A Big Year for Voting
AMERICANS are known for their relaxed attitudes toward voting. Nearly half the people eligible to vote regularly fail to cast a ballot. In 1988, when a presidential election would normally have drawn a higher percentage of voters, only 50.1 percent went to the polls.
The current campaign started with apprehensions that turnout could be even more dismal this time around. Stories about the public's cynical view of the political process were common. Few people were excited by the candidates.
Months later, those perceptions may linger, but citizens are coming to realize that a lot rests on this election - direction for an American economy that seems stuck in neutral, and leadership in a much-changed world.
The four debates over the past nine days, while they might not have changed a lot of minds, have given voters a better feel for the individuals competing to steer a course through the eventful years just ahead. There has been plenty of talk about the well-being of future generations of Americans, some of it campaign boilerplate. But issues like fiscal responsibility, economic revitalization, and peacemaking will indeed shape our future.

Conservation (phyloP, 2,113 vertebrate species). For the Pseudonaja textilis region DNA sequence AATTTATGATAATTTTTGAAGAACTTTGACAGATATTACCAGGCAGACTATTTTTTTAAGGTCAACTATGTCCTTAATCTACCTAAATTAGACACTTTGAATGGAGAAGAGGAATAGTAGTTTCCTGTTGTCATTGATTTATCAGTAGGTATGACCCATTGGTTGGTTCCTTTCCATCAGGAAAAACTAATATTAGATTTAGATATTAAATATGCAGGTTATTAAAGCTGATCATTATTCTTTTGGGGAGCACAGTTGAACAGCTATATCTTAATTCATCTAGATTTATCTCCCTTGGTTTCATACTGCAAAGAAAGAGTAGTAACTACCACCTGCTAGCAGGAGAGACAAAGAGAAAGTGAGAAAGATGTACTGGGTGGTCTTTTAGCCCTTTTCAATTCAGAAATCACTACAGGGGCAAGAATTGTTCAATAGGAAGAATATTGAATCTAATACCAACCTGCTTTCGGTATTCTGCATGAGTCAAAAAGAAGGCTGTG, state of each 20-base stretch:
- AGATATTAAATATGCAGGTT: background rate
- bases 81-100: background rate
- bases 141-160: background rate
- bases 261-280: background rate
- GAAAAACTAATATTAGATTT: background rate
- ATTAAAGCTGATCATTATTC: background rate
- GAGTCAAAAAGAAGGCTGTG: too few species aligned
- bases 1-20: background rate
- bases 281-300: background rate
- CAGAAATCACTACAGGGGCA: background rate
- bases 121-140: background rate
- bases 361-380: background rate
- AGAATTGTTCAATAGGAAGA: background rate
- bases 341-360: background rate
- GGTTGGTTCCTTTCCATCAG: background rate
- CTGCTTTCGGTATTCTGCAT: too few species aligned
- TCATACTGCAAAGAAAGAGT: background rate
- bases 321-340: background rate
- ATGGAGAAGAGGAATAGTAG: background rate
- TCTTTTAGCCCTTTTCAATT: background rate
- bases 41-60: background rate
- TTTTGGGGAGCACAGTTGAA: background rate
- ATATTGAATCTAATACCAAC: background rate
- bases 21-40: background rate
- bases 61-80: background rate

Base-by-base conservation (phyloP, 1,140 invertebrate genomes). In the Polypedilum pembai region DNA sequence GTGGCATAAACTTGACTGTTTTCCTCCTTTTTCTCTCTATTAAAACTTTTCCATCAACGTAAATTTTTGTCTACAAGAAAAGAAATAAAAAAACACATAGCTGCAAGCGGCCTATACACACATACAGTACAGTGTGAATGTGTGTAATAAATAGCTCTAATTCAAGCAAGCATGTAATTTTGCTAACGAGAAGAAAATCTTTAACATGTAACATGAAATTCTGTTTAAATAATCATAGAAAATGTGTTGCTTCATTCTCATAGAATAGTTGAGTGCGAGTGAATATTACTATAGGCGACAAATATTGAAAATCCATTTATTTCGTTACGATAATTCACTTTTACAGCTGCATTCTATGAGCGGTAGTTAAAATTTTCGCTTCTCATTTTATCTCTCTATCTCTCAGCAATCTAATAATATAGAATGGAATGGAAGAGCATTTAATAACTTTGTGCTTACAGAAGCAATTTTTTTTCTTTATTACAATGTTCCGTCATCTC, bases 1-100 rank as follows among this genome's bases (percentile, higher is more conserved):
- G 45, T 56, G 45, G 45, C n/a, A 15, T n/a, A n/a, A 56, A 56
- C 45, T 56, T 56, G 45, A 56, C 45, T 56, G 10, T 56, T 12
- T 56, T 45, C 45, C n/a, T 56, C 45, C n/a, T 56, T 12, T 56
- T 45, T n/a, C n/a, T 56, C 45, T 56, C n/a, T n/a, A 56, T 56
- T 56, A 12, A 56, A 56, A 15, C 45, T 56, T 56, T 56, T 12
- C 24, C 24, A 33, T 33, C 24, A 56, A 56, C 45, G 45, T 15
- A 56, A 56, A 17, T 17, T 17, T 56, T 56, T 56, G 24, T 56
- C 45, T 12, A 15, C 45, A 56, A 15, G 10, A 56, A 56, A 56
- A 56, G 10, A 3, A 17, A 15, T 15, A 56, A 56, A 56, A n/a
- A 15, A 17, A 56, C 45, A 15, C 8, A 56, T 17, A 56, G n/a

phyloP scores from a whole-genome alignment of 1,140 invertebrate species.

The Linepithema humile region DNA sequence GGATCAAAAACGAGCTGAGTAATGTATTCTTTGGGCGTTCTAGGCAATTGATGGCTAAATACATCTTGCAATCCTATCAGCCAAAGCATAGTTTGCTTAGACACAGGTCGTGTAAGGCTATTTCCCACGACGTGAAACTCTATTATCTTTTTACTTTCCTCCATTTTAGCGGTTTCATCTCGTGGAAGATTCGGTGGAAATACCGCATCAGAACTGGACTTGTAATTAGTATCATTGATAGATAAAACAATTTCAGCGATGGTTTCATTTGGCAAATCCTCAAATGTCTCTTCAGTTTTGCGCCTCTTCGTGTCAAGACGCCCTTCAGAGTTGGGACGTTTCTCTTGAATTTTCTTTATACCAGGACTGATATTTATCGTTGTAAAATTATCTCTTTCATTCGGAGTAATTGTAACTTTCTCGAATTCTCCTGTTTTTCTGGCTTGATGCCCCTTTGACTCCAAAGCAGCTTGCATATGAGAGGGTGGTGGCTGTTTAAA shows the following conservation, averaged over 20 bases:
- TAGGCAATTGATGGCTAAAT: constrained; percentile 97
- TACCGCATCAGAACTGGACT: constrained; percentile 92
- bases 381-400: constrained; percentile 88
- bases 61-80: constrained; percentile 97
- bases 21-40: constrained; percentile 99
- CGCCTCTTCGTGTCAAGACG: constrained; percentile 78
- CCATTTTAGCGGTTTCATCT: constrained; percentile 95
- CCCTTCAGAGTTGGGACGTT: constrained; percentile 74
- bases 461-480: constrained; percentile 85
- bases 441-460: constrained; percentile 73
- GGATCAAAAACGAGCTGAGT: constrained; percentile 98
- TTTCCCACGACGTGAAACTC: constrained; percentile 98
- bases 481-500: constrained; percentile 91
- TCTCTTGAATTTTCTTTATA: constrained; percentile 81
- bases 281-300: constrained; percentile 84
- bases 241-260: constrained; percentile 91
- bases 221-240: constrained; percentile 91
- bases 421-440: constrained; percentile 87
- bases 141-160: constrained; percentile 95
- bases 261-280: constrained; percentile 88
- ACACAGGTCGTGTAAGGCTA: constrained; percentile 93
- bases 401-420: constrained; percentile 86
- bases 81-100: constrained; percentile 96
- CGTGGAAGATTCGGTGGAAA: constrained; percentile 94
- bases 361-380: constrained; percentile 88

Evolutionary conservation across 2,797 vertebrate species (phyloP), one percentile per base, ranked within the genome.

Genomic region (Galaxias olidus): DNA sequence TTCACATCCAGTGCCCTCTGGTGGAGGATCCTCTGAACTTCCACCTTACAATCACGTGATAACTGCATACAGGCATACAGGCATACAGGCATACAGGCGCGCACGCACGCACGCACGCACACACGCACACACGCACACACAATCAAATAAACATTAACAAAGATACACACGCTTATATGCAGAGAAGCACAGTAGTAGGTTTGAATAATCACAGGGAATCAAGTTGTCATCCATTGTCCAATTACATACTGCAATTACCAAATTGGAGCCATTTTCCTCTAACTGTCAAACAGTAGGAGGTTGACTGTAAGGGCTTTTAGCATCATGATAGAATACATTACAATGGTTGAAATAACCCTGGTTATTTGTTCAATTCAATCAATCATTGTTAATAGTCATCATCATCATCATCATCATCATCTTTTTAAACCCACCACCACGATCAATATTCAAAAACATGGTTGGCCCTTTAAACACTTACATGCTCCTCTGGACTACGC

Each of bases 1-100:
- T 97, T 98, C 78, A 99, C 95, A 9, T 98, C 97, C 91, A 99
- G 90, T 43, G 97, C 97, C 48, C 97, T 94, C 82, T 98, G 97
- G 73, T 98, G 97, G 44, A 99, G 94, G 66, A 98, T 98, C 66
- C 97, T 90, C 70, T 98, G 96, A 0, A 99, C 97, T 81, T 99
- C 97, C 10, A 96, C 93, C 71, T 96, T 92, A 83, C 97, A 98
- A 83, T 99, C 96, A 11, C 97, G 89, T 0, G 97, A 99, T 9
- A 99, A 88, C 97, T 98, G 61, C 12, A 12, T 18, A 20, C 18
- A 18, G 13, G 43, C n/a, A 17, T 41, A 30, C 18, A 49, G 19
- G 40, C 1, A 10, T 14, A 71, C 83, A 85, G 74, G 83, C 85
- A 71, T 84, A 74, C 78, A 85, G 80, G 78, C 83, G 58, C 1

Indications are that increased numbers of Americans are getting ready to take part in the Nov. 3 decisionmaking. The League of Women Voters reports that its 1992 voter-registration drives have had a record number of co-sponors. League president Becky Cain says that with only a quarter of the 1,000 local leagues reporting results, 200,000 new voters have been signed up - a figure that already exceeds the totals of past years.
Voter registration is climbing in counties across the United States - from New York City, which has a 20-year high in registration, to Snohomish County, Wash. Applications for absentee ballots are way up from previous years.
Analysts of voting sometimes point out that many Americans don't vote because they aren't worried about the impact electoral outcomes will have on their lives - as distinct from Europeans who see sharp ideological differences in parties and candidates. Economic concerns work against indifference this year - and may the voting habit stick.